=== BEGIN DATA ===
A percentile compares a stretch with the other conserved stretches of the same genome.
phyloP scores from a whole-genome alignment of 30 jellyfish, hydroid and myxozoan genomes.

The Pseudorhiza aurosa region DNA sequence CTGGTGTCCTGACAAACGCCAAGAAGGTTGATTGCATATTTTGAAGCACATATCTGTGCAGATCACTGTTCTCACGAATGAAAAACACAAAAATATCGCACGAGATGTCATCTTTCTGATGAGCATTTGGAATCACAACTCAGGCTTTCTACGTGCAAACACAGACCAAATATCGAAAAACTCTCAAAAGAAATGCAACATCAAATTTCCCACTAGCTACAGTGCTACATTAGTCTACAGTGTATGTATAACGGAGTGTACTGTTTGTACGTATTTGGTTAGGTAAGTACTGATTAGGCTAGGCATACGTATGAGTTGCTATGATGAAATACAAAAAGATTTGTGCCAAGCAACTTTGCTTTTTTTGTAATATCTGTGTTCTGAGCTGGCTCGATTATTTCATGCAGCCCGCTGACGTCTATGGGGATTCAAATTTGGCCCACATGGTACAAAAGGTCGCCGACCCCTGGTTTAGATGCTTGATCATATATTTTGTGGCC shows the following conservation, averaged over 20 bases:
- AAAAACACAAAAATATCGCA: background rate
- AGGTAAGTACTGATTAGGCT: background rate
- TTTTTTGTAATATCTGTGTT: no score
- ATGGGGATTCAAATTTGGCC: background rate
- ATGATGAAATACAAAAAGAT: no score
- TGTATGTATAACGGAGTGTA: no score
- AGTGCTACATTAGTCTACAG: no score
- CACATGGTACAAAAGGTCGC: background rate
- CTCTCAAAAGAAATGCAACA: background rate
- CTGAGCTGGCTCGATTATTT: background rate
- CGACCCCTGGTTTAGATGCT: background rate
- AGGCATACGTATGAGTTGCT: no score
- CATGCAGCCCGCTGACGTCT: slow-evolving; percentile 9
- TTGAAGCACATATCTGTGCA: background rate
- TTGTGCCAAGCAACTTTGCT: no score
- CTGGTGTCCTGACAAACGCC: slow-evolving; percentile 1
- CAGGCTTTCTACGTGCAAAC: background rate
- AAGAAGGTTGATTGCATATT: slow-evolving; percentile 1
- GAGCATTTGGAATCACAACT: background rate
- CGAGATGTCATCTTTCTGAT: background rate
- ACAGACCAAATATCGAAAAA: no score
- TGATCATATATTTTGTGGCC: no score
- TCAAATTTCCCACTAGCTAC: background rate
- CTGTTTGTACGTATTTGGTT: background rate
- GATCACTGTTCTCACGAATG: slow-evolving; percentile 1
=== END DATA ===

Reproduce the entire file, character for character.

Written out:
A percentile compares a stretch with the other conserved stretches of the same genome.
phyloP scores from a whole-genome alignment of 30 jellyfish, hydroid and myxozoan genomes.

The Pseudorhiza aurosa region DNA sequence CTGGTGTCCTGACAAACGCCAAGAAGGTTGATTGCATATTTTGAAGCACATATCTGTGCAGATCACTGTTCTCACGAATGAAAAACACAAAAATATCGCACGAGATGTCATCTTTCTGATGAGCATTTGGAATCACAACTCAGGCTTTCTACGTGCAAACACAGACCAAATATCGAAAAACTCTCAAAAGAAATGCAACATCAAATTTCCCACTAGCTACAGTGCTACATTAGTCTACAGTGTATGTATAACGGAGTGTACTGTTTGTACGTATTTGGTTAGGTAAGTACTGATTAGGCTAGGCATACGTATGAGTTGCTATGATGAAATACAAAAAGATTTGTGCCAAGCAACTTTGCTTTTTTTGTAATATCTGTGTTCTGAGCTGGCTCGATTATTTCATGCAGCCCGCTGACGTCTATGGGGATTCAAATTTGGCCCACATGGTACAAAAGGTCGCCGACCCCTGGTTTAGATGCTTGATCATATATTTTGTGGCC shows the following conservation, averaged over 20 bases:
- AAAAACACAAAAATATCGCA: background rate
- AGGTAAGTACTGATTAGGCT: background rate
- TTTTTTGTAATATCTGTGTT: no score
- ATGGGGATTCAAATTTGGCC: background rate
- ATGATGAAATACAAAAAGAT: no score
- TGTATGTATAACGGAGTGTA: no score
- AGTGCTACATTAGTCTACAG: no score
- CACATGGTACAAAAGGTCGC: background rate
- CTCTCAAAAGAAATGCAACA: background rate
- CTGAGCTGGCTCGATTATTT: background rate
- CGACCCCTGGTTTAGATGCT: background rate
- AGGCATACGTATGAGTTGCT: no score
- CATGCAGCCCGCTGACGTCT: slow-evolving; percentile 9
- TTGAAGCACATATCTGTGCA: background rate
- TTGTGCCAAGCAACTTTGCT: no score
- CTGGTGTCCTGACAAACGCC: slow-evolving; percentile 1
- CAGGCTTTCTACGTGCAAAC: background rate
- AAGAAGGTTGATTGCATATT: slow-evolving; percentile 1
- GAGCATTTGGAATCACAACT: background rate
- CGAGATGTCATCTTTCTGAT: background rate
- ACAGACCAAATATCGAAAAA: no score
- TGATCATATATTTTGTGGCC: no score
- TCAAATTTCCCACTAGCTAC: background rate
- CTGTTTGTACGTATTTGGTT: background rate
- GATCACTGTTCTCACGAATG: slow-evolving; percentile 1